LITTLE FLY. BIG PROBLEM.
Know Your Enemy
Horn flies - also fittingly known as Haematobia irritans - are the most pervasive and most costly external parasites of cattle in North America. They're small, black flies, approximately four millimeters long. Adult females lay their eggs in fresh manure, where infestation levels can increase rapidly - up to 4,000 flies per animal in untreated herds. At their peak, horn flies remain on cattle throughout the day and night.
Horn flies pose a unique threat to beef and dairy cattle. Yet, producers often mistake the horn fly for other types of flies, such as the face fly. Unlike horn flies, adult face flies do not bite cattle. Instead, they feed on mucous and watery secretions from the eyes, nostrils and mouths of cattle. Horn flies, on the other hand, can generally be found on the backs of cattle, often clustering on the animals' midlines and spreading down their sides. When at rest, horn flies settle around the base of cattle horns.
Know the Signs
The adult horn fly is a biting insect that takes 20 to 30 blood meals a day. The resulting stress interrupts the grazing patterns of cattle, causing them to go off feed and expend energy in an attempt to dislodge the flies.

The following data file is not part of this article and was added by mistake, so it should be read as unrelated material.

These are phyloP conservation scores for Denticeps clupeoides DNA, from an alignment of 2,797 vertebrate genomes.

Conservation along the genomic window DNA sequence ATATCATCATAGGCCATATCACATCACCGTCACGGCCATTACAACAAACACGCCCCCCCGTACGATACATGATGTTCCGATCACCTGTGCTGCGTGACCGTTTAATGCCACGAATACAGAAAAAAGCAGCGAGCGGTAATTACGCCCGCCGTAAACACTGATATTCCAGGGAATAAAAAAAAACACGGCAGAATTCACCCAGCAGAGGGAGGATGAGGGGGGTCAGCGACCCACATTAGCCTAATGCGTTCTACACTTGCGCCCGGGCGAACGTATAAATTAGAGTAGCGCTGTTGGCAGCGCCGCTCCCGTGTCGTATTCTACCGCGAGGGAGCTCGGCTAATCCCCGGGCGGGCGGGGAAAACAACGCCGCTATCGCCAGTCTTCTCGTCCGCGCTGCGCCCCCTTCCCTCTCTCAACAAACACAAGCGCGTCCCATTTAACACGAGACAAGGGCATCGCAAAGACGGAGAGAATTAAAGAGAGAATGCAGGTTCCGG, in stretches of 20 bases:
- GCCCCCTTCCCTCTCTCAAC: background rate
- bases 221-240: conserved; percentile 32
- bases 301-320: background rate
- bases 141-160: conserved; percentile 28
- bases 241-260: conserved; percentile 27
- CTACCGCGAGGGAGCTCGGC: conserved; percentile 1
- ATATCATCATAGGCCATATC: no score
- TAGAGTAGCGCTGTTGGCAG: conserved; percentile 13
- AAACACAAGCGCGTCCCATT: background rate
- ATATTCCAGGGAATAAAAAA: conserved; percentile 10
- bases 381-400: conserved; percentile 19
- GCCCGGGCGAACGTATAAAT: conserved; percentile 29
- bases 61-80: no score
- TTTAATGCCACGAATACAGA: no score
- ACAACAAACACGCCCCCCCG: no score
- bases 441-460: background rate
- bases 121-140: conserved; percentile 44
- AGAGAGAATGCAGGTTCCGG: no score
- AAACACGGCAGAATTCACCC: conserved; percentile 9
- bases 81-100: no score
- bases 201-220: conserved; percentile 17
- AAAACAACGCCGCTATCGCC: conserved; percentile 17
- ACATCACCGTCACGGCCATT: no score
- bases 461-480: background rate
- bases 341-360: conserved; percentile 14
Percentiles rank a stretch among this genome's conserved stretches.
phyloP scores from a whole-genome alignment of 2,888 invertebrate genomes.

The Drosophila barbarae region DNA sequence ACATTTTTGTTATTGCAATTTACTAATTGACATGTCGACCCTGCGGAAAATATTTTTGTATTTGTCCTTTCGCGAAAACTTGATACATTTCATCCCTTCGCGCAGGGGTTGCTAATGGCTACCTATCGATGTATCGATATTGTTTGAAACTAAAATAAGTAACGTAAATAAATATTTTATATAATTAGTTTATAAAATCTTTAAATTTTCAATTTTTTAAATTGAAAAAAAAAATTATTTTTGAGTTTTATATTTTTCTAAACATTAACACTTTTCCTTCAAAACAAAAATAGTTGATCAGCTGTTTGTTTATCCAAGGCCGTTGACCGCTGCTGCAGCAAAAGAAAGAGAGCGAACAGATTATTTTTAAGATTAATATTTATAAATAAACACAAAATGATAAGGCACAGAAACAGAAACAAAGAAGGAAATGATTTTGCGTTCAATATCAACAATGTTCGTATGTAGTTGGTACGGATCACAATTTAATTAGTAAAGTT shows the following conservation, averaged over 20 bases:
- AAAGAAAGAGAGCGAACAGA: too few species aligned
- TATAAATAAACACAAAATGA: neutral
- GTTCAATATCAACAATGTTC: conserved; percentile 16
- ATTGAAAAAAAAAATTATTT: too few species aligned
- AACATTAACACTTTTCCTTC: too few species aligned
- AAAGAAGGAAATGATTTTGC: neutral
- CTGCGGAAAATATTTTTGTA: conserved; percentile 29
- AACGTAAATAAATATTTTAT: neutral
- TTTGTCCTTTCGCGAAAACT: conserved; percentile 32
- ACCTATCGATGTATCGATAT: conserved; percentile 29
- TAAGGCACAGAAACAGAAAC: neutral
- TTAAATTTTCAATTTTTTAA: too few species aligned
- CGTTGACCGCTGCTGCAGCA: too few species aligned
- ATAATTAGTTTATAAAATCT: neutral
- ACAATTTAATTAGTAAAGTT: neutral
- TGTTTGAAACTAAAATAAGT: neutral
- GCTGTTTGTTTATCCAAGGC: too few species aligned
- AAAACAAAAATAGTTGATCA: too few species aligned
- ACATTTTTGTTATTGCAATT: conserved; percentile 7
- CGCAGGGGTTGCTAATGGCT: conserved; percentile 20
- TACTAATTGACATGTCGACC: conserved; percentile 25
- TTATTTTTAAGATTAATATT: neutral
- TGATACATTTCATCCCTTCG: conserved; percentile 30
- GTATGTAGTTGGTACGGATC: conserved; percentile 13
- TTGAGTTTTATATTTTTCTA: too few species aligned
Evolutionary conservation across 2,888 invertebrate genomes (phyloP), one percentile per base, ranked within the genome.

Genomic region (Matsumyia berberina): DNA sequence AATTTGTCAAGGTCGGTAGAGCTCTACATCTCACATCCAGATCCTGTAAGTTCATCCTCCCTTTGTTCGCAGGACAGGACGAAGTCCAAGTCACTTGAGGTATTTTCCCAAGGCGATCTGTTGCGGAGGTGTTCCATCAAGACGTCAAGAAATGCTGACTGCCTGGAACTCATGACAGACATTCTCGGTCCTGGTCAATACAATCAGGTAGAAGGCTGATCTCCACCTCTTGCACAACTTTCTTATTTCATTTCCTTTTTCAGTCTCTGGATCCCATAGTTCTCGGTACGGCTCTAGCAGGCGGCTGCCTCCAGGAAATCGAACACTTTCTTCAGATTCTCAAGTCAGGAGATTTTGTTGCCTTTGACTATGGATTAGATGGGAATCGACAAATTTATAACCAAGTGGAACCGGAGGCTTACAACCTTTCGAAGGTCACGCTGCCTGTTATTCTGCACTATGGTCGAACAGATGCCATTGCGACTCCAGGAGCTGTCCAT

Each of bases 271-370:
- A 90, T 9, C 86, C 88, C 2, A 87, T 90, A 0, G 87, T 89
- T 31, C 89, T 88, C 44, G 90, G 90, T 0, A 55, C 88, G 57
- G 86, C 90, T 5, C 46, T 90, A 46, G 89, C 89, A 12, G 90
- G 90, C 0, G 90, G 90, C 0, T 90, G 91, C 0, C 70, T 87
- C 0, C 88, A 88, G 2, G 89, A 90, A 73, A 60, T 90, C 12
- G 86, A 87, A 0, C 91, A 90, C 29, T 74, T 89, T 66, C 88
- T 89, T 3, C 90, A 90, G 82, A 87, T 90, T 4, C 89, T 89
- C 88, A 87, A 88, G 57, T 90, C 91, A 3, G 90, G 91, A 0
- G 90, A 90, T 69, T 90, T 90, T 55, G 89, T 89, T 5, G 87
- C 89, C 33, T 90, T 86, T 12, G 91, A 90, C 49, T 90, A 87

According to university research, calves from badly infested herds gain weight more slowly than normal calves and are lighter at weaning by 10 to 25 lbs. If severe infestations are left untreated, cows can go out of condition during the critical breeding period.
Today's Treatment Strategies and Their Major Drawbacks
Current control strategies for horn flies include mechanical, biological and chemical methods. Walk-through flytraps or dragging of pastures to disrupt manure pats can reduce the horn fly population in many environments. Predatory arthropods, such as beetles and mites, can also reduce horn fly populations in some habitats.
In recent years, chemical control has been the most widely used horn fly control strategy. Techniques for application to cattle include rubbing stations, liquid feed, dust bags, sprays, dips, ear tags, pour-on formulations, and oral larvicides in mineral granules, mineral blocks or controlled-release boluses.